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Found 12 results

  1. The description of my reconstruction you will find here. On Easter Monday the time had finally come. The keel of his majesty's frigate HMS Triton was laid. First the 5 components for the keel were sawn out. I have simplified the design of the joints considerably, as they will be completely covered later on by further components. I will continue to apply this principle during the further construction in order to adapt the building as far as possible to my craftsmanship. The first cliff that had to be overcome is the joint between keel and lower stem. I worked this out with my milling machine and chisels. After I had attached the wrong keel, the joints have to be dowelled. These dowels are a bit too big for the chosen scale, but I cannot draw pear wood thinner than 0.8 mm. I know that many modellers swear by bamboo, but I find pear on the finished model more discreet. I have simulated the caulking with single-ply pulp.
  2. I started this 1/96 scale kit in November 2019. I purchased this kit on eBay, it had already been started and is my first Wood Model Kit.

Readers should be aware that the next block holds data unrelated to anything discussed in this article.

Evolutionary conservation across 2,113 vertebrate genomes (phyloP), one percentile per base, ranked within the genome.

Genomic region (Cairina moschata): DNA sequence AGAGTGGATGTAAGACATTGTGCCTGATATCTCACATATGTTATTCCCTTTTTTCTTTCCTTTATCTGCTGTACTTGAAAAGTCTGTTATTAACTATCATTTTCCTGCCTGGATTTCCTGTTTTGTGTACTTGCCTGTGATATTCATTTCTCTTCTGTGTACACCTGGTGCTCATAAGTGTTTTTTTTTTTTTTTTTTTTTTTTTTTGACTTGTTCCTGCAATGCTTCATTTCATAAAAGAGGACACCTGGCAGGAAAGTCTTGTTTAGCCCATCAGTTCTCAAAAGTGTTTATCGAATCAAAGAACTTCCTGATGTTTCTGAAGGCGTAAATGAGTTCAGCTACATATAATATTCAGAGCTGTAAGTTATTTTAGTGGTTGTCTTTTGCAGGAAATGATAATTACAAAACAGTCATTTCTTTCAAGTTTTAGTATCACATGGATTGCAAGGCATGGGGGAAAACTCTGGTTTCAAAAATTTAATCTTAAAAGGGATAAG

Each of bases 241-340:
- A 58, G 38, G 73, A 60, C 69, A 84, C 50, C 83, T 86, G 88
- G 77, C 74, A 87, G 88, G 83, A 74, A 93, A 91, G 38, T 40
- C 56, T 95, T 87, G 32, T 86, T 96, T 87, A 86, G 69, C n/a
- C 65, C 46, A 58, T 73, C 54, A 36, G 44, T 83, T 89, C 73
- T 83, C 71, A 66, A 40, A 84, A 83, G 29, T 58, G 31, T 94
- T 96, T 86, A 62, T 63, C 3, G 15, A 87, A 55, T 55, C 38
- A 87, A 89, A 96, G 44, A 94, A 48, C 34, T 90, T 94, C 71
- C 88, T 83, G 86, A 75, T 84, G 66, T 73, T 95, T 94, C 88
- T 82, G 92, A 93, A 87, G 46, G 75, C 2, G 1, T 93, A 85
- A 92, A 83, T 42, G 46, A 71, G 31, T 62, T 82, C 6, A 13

3. I plan to build a 1:12 model of a 28 foot yacht. This design has never been built, but is a variant of a 24 foot yacht design usually called ‘a Ranger’ (see Wooden Boat magazine issue 227). The first of the type was called Ranger, launched in 1933. They are popular & loved because the design fits the purpose so well: day use on Sydney Harbour, with short coastal trips & overnighting capacity. The design was adapted by the designer to a 32’ ocean-going variant, & also a 28’ ocean-going variant. The 28 footer came 8th on IRC handicap in the 2006 Sydney Hobart Race (see youtube video of her in 2012 in 30-35 knots http://www.youtube.com/watch?v=Dd9LqrDP510). The design I will build is slimmer & with less buoyancy in the bow than the ocean-going 28 footer. The ‘Ranger’ yachts are generally 24 foot (7.3m) waterline & on deck, with bowsprit, gaff rig & a raised deck. They are very beamy at around 9’6” (2.9m), or a beam/length proportion of about 40%. This version is 28’ & 9’6” beam, so it’s basically stretched, not scaled up. This design is of interest generally because: the smaller ones are admired & loved, at least locally; this 28’ design has never been built; the designer (Cliff Gale) was a self-taught boat designer & in his day was considered one of Sydney’s best yachtsman. But it’s also personal: I’m lucky enough to have one of the 24 footers. I love the design, that they can be so beamy yet look good & sail so well, & they are a terrific motor boat as well. They sail well in 5 knots & can also sail unreefed in 40 knots. These photos show well the nuggety shape: This is the existing ocean going 28 footer, she's the most similar boat to the design I'm building, but much fuller. It's a big little boat: Cliff Gale was a self-taught designer, who learned by towing carved models behind a dinghy. Ranger was designed by carving a bread & butter half model, which was taken apart & measured. Cliff’s son Bill recently wrote this about his father: "Cliff Gale left school in 1898 aged twelve, & knew arithmetic but had insufficient mathematics to be useful in boat design. As a boy he lived at Woolwich & the family owned a rowing skiff for transport & pleasure. From thirteen to nineteen he made in excess of one hundred rough sailing models, each one progressively different, which he tested from the skiff. At nineteen he felt he had completed his design self-education.” I would like to build the model plank on ribs, & possibly make it RC sailing - although plain sailing is an alternative as well. But I’ll leave that alternative open until I get to that point, I will also be happy if a nice display model is the result. The issue that needs to be resolved is actually what to build... I do have the original drawings as done by a naval architect to Cliff’s design, but having looked carefully at them, they do not relate accurately between the different drawings. The history of the Ranger design makes this even worse: for Ranger herself we have Cliff’s original half model, we have the original drawings done from the half model, & we have lines drawing of Ranger meticulously done by 2 local shipwrights … & they don’t match up. If you compare station 4 on the drawings below, the design drawing shows more tumblehome, & much less buoyancy - the volume below the waterline was increased while being built, to increase her load-carrying capacity: Bill Gale tells me that his father went to the boatbuilder often to supervise the construction, & that he made a number of modifications to the lines while she was being built. For the model, I will have to adapt the lines drawing, trying to do it in a similar way that the lines drawing of Ranger was adapted to the built design. Because of the uncertainty, the model building method needs to help resolve thoughtfully these differences between the various possible shapes, & not be a way of getting caught up in plotting lines on a screen that fit but might be going away from the design. Initially I spent some hours trying to resolve a set of lines that is consistent, as they do not quite match up on the original drawing. My CAD skills are fair but you can’t really see a subtle 3D curved object in a drawing, so making changes to a curve on screen seems risky in this case. So I’ve concluded that I must see the shape in the flesh, & so carve the solid hull shape, based on a set of lines I adapted from the original lines drawing. The shape will be fair, so then I know the molds will work. If the method is too difficult I will be reluctant to make corrections, so it needs to be fairly simple & easy to make & to change. In putting this up early, I hope to benefit from the knowledge & experience of this forum. So I’ve done some sketches below that show the idea for my construction method, & hope that I can get some constructive criticism & help to iron out any issues now. In a few weeks I’ll get back to the computer & finalise the lines drawings; but for now I’ll describe the idea for the building method - as I see it now. 1 Work up a set of lines in CAD, from the original drawings. 2 Cut plywood molds from the station lines. 20141103145702436.pdf 3 Assemble the molds with solid balsa blocking between them, the balsa blocking is to be removable. Possibly brass rods inserted at angles through the balsa & molds. 20141103145708075.pdf 20141103145720688.pdf 4 Carve the hull shape out of the solid, using the molds as indicators. If I need to add to the molds, glue strips of timber on the mold edges. 5 Make the stem, forefoot, keelson, keel, transom etc, to sit neatly over the hull shape. 20141103145726052.pdf 6 Remove some of the solid blocking, where the ribs can sit directly on the molds; leave the blocking where the ribs want to lie at angles, I’ll probably need to put in temporary spacers to help hold the model together. By keeping blocking in the bow area, the ribs can follow their natural line rather be pushed into being straight across the hull. It's not so bad for the aft 2/3s of the hull shape, I think they'll be able to sit on the plywood ribs. 7 Cut the rabbet, rib the hull. 8 Plank the hull. 9 Remove molds & remaining blocking, progressively putting in some deck beams as it goes. 10 Have a cup of tea thanks for reading this, I hope to learn a bit more before starting, & maybe revise the method if needed MP